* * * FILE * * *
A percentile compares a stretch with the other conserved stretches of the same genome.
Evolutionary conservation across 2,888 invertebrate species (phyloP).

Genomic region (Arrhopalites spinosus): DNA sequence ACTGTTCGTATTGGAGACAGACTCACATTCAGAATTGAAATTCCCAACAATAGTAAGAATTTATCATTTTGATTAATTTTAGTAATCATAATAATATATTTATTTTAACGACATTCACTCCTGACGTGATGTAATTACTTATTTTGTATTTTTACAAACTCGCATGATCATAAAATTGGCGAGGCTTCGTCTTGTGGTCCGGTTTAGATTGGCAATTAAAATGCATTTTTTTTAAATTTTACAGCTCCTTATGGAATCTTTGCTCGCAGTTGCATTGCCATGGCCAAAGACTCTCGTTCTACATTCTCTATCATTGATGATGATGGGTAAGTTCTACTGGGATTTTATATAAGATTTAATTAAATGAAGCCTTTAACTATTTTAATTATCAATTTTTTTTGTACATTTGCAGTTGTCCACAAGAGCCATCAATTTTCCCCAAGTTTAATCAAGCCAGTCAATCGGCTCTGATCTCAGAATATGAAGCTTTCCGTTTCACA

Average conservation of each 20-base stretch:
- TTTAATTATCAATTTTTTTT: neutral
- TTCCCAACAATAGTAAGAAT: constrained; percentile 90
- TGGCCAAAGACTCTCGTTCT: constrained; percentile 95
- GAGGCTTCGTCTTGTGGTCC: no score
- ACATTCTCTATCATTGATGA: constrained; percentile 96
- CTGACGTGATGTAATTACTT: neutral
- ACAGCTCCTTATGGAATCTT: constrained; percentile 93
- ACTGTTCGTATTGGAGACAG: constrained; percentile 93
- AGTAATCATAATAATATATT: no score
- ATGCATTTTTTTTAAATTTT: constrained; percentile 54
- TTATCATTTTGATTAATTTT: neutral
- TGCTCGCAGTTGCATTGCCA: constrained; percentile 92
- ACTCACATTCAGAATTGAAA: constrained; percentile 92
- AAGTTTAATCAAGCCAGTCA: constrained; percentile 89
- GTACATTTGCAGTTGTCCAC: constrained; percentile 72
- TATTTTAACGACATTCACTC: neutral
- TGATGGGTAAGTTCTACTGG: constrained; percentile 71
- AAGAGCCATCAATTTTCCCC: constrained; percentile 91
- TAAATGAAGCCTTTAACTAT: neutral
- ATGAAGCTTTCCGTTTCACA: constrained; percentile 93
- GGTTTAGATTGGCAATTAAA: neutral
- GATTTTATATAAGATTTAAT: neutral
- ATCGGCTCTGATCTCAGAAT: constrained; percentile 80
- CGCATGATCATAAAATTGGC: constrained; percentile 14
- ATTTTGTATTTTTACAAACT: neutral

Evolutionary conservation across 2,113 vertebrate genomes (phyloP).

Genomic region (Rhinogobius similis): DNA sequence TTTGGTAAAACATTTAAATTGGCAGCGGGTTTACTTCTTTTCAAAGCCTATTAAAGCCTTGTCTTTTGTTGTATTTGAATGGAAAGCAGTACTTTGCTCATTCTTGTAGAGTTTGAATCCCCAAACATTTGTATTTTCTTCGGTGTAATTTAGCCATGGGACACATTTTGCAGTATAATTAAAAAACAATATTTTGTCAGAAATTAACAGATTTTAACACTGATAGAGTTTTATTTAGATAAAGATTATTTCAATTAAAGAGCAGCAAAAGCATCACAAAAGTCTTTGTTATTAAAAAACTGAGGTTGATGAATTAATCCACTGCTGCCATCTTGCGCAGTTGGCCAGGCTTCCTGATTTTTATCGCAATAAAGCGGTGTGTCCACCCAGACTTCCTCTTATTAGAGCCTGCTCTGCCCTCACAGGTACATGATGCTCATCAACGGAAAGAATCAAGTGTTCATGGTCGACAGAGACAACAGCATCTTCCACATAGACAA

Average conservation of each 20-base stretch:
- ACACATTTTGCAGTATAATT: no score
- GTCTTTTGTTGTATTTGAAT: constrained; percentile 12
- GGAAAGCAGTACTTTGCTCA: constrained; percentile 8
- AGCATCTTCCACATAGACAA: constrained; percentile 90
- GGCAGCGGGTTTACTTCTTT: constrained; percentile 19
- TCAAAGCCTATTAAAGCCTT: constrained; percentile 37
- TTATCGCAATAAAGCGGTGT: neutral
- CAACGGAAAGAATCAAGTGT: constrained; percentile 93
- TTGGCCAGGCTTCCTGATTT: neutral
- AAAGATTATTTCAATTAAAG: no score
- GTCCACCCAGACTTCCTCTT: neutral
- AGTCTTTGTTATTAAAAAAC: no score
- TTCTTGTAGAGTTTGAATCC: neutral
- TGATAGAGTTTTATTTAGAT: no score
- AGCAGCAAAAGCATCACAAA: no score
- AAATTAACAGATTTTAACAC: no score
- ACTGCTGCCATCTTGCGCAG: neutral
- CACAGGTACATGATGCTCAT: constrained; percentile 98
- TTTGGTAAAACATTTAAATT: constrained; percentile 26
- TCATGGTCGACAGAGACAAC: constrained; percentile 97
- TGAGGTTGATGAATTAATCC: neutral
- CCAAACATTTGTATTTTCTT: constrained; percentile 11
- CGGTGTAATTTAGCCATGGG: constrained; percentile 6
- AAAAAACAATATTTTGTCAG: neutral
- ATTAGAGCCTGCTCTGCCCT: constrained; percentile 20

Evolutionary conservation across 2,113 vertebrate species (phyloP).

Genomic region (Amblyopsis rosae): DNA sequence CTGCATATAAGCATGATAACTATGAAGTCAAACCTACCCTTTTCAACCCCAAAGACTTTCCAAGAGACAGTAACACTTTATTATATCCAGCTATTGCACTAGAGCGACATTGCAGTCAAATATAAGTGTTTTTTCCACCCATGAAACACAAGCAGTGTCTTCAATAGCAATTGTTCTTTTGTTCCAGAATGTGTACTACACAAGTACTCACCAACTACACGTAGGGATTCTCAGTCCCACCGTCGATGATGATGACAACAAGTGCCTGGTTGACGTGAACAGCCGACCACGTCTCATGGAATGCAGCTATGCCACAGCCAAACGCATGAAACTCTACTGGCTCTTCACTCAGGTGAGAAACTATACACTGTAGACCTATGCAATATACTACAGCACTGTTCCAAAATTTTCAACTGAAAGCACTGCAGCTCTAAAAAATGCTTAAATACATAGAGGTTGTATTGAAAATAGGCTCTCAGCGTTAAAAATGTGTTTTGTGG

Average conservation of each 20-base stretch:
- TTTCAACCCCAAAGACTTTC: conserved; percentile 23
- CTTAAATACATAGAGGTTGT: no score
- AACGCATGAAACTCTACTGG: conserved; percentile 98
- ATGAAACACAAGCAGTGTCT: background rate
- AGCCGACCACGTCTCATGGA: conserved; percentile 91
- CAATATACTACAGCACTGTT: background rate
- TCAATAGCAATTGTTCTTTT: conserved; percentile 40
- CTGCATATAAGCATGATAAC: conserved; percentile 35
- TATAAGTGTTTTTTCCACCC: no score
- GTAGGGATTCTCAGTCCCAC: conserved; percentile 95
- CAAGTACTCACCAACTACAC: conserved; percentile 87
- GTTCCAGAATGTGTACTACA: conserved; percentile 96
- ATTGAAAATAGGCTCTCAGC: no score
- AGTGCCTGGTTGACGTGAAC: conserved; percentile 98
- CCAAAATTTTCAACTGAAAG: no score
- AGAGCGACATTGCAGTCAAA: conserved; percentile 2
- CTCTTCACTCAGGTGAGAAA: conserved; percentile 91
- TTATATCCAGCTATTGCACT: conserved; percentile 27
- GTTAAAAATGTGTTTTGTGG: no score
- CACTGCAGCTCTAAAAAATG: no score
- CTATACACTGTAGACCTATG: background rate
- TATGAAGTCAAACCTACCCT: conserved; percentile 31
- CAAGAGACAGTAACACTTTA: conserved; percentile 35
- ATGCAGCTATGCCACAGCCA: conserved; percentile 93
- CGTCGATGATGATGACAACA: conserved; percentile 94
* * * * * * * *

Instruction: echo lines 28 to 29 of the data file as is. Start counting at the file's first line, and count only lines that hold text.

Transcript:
- CGCATGATCATAAAATTGGC: constrained; percentile 14
- ATTTTGTATTTTTACAAACT: neutral